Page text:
Your post-operative care will depend on the type of oculoplastic procedure you had. You will be provided with instructions to follow at home.

Your surgeon will likely ask you to take it easy and apply cool compresses on your eyelids for the first few days after surgery. Minimal activity is usually recommended to help minimize swelling, bruising, discomfort, and postoperative complications. After the first 48 hours, you can get up and move around.

However, exercising or heavy lifting should be avoided for at least one week after surgery, and in some patients for up to two weeks after surgery. If you have stitches, they will be removed in the office a week or two after your surgery.

Acetaminophen is usually recommended for any discomfort. Your surgeon may prescribe a stronger pain medication based on the treatment protocol for the surgery and his or her experience.

The time necessary to recover from oculoplastic surgery depends on the type of procedure performed, and can vary for each individual. Oculoplastic surgeries are generally free of complications, and most patients report little discomfort during their procedure and recovery.

Risks of Oculoplastic Surgery

With any type of cosmetic oculoplastic procedure — or any procedure that can alter your appearance — there is the risk that you may not be happy with the results. It is the responsibility of your ophthalmologist to fully explain the surgery’s limitations.

However, you also need to have realistic expectations about the benefits of the surgery, and you must be willing to accept the consequences of the surgery — and in most cases, the cost. The other major risk with oculoplastic procedures is that they are frequently considered elective surgeries by health insurance carriers and are not a reimbursable medical necessity.

Cosmetic oculoplastic surgery, like any surgery, can result in medical complications. In studies that evaluated claims against ophthalmologists related to oculoplastic surgery, the need for additional surgery was a frequent complaint from blepharoplasty patients.

Other complications included asymmetry, scarring, wound dehiscence (a wound bursting open), ptosis, and globe perforation during local anesthetic injection. Overcorrection was another problem that caused some patients to file claims. Visual impairment and vision loss are the most severe complications that can result from oculoplastic surgery.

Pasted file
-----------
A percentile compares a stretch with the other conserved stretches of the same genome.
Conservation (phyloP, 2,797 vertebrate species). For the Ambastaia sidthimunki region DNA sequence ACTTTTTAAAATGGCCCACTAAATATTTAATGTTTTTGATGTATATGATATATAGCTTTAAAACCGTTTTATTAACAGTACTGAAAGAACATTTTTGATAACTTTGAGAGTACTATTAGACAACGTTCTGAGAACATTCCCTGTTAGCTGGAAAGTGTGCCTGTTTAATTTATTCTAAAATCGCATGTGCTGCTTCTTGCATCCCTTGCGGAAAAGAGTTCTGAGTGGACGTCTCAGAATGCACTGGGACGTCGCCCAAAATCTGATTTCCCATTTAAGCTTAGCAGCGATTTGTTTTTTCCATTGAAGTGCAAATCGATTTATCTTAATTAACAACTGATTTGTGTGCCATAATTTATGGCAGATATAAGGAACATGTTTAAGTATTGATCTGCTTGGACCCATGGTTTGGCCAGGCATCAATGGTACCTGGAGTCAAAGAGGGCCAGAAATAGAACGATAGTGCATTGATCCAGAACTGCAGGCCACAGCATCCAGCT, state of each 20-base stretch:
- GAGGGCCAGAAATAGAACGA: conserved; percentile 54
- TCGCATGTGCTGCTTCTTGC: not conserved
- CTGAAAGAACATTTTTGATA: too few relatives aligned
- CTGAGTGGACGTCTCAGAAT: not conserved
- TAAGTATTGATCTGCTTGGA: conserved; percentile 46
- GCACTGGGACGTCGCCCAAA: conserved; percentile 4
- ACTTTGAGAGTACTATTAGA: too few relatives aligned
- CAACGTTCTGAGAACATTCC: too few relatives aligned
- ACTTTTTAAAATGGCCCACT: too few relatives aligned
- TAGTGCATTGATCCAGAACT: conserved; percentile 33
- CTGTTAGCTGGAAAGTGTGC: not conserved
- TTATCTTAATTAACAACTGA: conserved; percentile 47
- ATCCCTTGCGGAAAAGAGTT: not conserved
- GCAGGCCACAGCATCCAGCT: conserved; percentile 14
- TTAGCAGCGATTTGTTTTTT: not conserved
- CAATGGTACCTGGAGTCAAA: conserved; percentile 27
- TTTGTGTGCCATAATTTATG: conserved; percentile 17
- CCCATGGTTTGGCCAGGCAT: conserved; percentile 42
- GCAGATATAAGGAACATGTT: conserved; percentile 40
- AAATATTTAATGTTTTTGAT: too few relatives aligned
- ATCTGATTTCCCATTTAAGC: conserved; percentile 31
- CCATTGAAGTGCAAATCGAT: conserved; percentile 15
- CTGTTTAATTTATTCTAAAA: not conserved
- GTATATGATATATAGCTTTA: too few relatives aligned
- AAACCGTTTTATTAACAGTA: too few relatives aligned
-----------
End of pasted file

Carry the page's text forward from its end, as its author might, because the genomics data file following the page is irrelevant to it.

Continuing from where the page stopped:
Talking to Your Eye Doctor

Here are some questions to ask your eye care professional about oculoplastic surgery:

  • What activities should I avoid during my recovery period?
  • Will my surgery be performed under general or local anesthesia?
  • How much time should I plan to take off work following surgery?
  • What are the possible risks and benefits involved?
  • If I have the procedure, how long will it be before I can resume my normal daily activities?
  • What are the costs?
  • What steps can be taken if I am not satisfied with the results?

Sources and References:
We have strict guidelines for each of our sources and references. We rely upon vision, eye and medical information from peer-reviewed studies, medical associations and academic research institions.
  • H. B. Smith, S. B. Jyothi, O. A. Mahroo, P. N. Shams, M. Sira, S. Dey, T. Adewoyin, V. T. Cheung, C. A. Jones. “Patient-reported benefit from oculoplastic surgery.” Eye (London). 2012;26(11):1418-1423. doi: 10.1038/eye.2012.188.
  • American Society of Plastic Surgeons, “2012 Cosmetic Plastic Surgery Statistics,” https://www.plasticsurgery.org/Documents/news-resources/statistics/2012-Plastic-Surgery-Statistics/Cosmetic-Procedure-Trends-2012.pdf
  • M. J. Hawes, MD, and M. F. Gilbert, RN, Esq, “Risk Management Issues in Ophthalmic Plastic Surgery.” Digest, Winter, 1993. https://www.omic.com/risk-management-issues-in-ophthalmic-plastic-surgery/